Gender, sexuality, and inner worlds in Carla Yovane’s work
Carla Yovane is a Chilean psychologist who discovered her photographic gaze on a trip. Other people saw her photos and were surprised to notice that they were in the same place, yet Carla saw different things that perhaps were not visible for others.
That trip marked her because the people she met there introduced her to the world of photography. Then, a photographer friend and professor, Ricardo Portugüeis, helped her land the trip and edited her first photographic series: Unlock (2014). Ricardo knew that she indeed had much more material, so they put together the series Arianda (2014), in which she accompanies the transition from Ariel to Arianda.
She says that perhaps because of her training as a social psychologist, what interests her in photography has to do with the social worlds that we do not see. Precisely, Carla portrays in Tiempo de vals a very little visible reality: male prostitution. In a few months, this project will be a photobook.
Is it Arianda’s story that started your interest in gender and sexuality?
Yes, I think there was an exploration with gender. But also, in Persona (2014), I also explored a question about the people we are and the people we want to be. How that question begins to define us or how do others define us, how we are also categorized. That is where that search for gender begins.
You said you are interested in worlds we can’t see or that are invisible. How do you portray what we can’t see?
I think mine comes from intuition. I feel that we are bombarded with images nowadays, but perhaps my work comes from searching for these images that reach us in another way. It is necessary to decolonize the idea that we perceive only with our eyes. The body itself perceives things. One feels things that often do not come directly from the gaze. So, many of these stories arise with people I know, and there I begin a journey into an inner world. We all have an inner world.
One of those worlds we don’t see is precisely male prostitution.
Exactly. I came to that story because I was in a photography workshop at the Valparaíso International Photography Festival at FIFV. The work was at what distance we look at the difference. In my head and maybe as a psychologist, I also said, ” Well, why are we always focusing on what makes us different, and why don’t we look for what unites us. At that time, they also wanted us to work on the immigration issue because many migrants were arriving in Chile. And since they knew my work with transformers, they wanted me to work with a migrant transformer.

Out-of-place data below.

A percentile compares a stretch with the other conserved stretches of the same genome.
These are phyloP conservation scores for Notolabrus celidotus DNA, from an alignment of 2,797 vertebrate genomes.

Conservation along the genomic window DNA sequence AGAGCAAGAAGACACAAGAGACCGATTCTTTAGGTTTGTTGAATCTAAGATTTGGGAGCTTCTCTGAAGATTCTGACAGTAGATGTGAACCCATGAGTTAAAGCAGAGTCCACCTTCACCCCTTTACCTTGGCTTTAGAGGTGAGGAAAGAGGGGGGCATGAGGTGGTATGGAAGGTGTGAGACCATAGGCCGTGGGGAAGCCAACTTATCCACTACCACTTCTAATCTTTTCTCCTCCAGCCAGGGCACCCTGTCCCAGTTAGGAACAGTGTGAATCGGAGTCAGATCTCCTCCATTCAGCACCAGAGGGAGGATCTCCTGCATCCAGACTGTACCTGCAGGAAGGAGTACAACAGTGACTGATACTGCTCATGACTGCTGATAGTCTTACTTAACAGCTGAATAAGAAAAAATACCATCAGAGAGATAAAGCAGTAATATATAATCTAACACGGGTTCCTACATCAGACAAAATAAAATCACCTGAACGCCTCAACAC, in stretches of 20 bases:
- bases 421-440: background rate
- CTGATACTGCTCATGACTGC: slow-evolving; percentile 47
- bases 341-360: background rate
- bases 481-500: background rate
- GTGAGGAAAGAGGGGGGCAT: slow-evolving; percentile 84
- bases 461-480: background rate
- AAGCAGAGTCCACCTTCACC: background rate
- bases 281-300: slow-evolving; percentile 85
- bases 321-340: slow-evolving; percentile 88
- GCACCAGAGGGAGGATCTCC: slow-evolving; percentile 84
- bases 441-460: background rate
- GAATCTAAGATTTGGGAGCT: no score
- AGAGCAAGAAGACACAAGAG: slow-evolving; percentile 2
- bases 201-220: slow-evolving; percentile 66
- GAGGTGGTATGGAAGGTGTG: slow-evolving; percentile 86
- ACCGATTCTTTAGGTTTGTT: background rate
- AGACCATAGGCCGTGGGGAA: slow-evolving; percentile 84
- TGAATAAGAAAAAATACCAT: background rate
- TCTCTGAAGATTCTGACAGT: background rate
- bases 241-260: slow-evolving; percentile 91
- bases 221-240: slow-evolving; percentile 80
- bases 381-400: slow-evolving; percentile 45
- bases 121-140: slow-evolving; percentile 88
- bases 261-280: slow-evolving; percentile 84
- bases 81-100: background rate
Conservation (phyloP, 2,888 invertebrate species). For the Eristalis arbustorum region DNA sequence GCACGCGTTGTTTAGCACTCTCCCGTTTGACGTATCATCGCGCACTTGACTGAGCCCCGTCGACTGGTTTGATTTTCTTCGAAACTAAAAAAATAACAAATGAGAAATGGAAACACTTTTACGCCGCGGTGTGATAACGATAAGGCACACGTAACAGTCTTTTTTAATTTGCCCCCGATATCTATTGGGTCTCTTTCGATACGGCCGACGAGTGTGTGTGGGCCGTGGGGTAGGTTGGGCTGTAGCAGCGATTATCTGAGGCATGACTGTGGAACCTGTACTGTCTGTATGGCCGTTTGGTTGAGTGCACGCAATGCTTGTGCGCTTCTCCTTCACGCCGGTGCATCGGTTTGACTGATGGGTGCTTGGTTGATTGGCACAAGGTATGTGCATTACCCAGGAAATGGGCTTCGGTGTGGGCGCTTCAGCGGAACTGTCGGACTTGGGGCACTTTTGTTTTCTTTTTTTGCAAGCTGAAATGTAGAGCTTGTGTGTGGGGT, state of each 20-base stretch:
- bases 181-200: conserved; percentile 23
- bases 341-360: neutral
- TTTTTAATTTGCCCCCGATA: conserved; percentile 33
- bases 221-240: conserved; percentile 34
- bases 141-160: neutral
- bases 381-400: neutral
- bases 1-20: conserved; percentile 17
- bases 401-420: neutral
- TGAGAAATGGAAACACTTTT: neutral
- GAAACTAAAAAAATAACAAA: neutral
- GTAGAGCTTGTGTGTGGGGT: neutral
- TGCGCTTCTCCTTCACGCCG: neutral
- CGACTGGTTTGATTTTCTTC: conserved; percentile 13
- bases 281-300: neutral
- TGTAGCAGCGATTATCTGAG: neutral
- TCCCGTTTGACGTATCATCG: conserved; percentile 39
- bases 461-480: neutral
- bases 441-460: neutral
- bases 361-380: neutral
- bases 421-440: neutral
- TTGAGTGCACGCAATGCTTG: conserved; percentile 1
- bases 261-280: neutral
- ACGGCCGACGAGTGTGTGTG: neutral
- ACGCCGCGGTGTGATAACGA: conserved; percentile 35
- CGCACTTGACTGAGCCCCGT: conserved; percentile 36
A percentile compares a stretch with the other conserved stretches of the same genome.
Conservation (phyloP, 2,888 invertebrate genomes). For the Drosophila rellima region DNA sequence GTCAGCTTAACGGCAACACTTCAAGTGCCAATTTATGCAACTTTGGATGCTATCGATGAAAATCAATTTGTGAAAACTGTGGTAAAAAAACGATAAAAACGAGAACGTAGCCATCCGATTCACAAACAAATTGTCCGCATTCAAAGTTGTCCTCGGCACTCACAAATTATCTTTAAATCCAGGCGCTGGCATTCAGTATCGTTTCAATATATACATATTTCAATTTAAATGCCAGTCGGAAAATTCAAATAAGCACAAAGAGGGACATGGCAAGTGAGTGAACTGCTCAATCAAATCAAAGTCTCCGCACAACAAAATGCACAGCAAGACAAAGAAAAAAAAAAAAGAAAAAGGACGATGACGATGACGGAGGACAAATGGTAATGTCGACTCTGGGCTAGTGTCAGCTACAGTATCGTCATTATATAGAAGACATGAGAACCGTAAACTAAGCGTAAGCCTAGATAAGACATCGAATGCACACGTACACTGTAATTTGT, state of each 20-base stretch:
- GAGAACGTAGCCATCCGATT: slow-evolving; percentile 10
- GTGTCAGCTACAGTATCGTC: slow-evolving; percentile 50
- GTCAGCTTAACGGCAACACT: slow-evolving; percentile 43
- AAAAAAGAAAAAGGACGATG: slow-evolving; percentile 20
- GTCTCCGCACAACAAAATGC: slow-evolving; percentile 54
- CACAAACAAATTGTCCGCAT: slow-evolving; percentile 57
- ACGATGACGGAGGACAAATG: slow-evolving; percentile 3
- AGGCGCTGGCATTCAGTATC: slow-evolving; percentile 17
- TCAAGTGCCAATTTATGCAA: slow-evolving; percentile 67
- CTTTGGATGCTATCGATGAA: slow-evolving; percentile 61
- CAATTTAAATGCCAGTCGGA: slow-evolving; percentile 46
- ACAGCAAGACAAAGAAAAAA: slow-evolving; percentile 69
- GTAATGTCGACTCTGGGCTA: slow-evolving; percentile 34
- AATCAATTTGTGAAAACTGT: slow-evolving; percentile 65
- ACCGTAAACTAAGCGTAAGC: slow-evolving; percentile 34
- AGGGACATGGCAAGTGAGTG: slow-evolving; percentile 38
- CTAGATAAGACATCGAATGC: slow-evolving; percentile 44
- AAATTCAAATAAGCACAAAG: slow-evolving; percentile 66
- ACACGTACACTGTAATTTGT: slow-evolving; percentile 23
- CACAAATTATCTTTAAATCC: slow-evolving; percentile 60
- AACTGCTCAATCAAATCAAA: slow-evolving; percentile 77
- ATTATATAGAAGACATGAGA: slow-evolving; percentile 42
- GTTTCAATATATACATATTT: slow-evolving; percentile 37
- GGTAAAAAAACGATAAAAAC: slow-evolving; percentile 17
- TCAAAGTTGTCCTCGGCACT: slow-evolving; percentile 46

I did not find one. So I started working with Dominican, Central American, Colombian, etc., sex workers. I did what I had to do. I used my favorite lens, the 40, which allows me to get very close, and it was just what I wanted. I had decided that if I were going to go all in, I would go all in, and I did it. But that job did raise several doubts in my mind. Basically, since the history of photography, sex workers have always been portrayed. I began to wonder if there were sex workers, where the sex workers were.
So I decided to ask them, and they introduced me to Andres; with him, I entered a very different world from female prostitution. To begin with, they go almost unnoticed, and there is another language to know who they are and who the clients are. I never took the camera out to shoot, I spent a long time talking with Andrés, trying to enter his world, and it was he and his companions who taught me to see the Plaza de Armas. That’s how I learned to recognize the clients, to identify who they were and how that initial flirtation took place. You walk through downtown Santiago and see half the things going on there. It’s amazing.